No need to get your reading glasses to watch Steven Spielberg’s upcoming adaption of “West Side Story.”
The musical won’t be using any English subtitles during scenes where Spanish dialogue is spoken.
The Oscar-winning director recently addressed the lack of subtitles and defended his decision for not using them.
“I don’t know if anybody really questioned it. I don’t remember anybody saying ‘You’ve got to subtitle it,’” the 74-year-old told Digital Spy. “I felt that subtitling the Spanish was disrespectful to the second language of this country.”
The “Jaws” filmmaker continued, “It would make English the dominant language, because then there would be two being spoken: the English by the characters speaking and the English that would [be written] underneath the spoken Spanish words.”
It’s worth noting that the United States has no official language, but English and Spanish are tallied as the first- and second-most-widely spoken languages by Americans, with more than 41 million people in this country who regularly use the latter.
“It was out of complete respect, to give dignity where dignity is earned and deserved to be given,” Spielberg added.
Spielberg’s highly anticipated adaption of the 1957 Stephen Sondheim Broadway production hits theaters Friday. The film stars Ansel Elgort as Tony and newcomer Rachel Zegler as Maria, star-crossed lovers in 1950s New York living under the shadows of racism and rivaling teenage gangs the Jets and the Sharks.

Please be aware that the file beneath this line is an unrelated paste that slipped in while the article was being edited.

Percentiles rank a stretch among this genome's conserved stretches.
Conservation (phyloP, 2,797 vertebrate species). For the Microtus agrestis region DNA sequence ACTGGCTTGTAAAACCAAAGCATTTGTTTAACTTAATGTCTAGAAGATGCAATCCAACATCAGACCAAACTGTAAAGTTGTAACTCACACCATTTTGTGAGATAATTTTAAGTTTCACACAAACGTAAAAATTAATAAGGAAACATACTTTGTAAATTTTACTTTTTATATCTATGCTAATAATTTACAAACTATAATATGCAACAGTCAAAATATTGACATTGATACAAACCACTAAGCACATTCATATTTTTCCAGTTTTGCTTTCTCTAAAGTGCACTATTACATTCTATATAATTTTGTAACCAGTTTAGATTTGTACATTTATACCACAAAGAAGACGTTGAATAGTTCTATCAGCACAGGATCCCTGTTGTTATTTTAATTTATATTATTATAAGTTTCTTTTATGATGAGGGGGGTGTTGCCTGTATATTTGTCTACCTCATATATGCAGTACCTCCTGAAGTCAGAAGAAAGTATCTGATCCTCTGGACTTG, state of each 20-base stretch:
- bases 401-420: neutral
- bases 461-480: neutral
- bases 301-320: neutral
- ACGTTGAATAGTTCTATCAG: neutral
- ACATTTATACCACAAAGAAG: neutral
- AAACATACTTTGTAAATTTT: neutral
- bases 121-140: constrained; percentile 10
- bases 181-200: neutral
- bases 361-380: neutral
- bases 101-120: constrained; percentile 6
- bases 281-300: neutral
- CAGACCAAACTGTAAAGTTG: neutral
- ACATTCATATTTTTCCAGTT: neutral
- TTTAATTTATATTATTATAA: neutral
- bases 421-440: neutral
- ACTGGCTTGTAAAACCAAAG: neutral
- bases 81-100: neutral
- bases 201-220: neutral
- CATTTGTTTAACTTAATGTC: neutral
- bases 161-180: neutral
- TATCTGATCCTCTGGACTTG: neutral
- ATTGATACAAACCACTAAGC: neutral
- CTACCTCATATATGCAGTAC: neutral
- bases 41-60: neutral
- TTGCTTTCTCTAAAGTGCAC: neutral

Ariana DeBose, David Alvarez, Mike Faist and Corey Stoll also star. Rita Moreno, the scene-stealer of the 1961 “West Side Story” film, also makes an appearance.
Sondheim, who died on Nov. 26 at the age of 91, gave his blessing for this remake before his passing.
“[In] one of the last messages I received from him, he just gushed over the film,” Justin Peck, the movie’s choreographer, recently told Page Six.
Peck continued, “Stephen said to me, ‘On behalf of the original authors, we’re so proud of what this film is, and I’m so happy that it’s been made.’ That was all the feedback I ever needed … I know that he was happy with the film.”
Associate choreographer Patricia Delgado added that the Broadway visionary’s “powerful” presence could be felt as the cast and crew went to the premiere.
“He was really the only one alive [from the original production] to give us his blessing,” she said. “He’s contributed so much to all of us already … He lives in us.”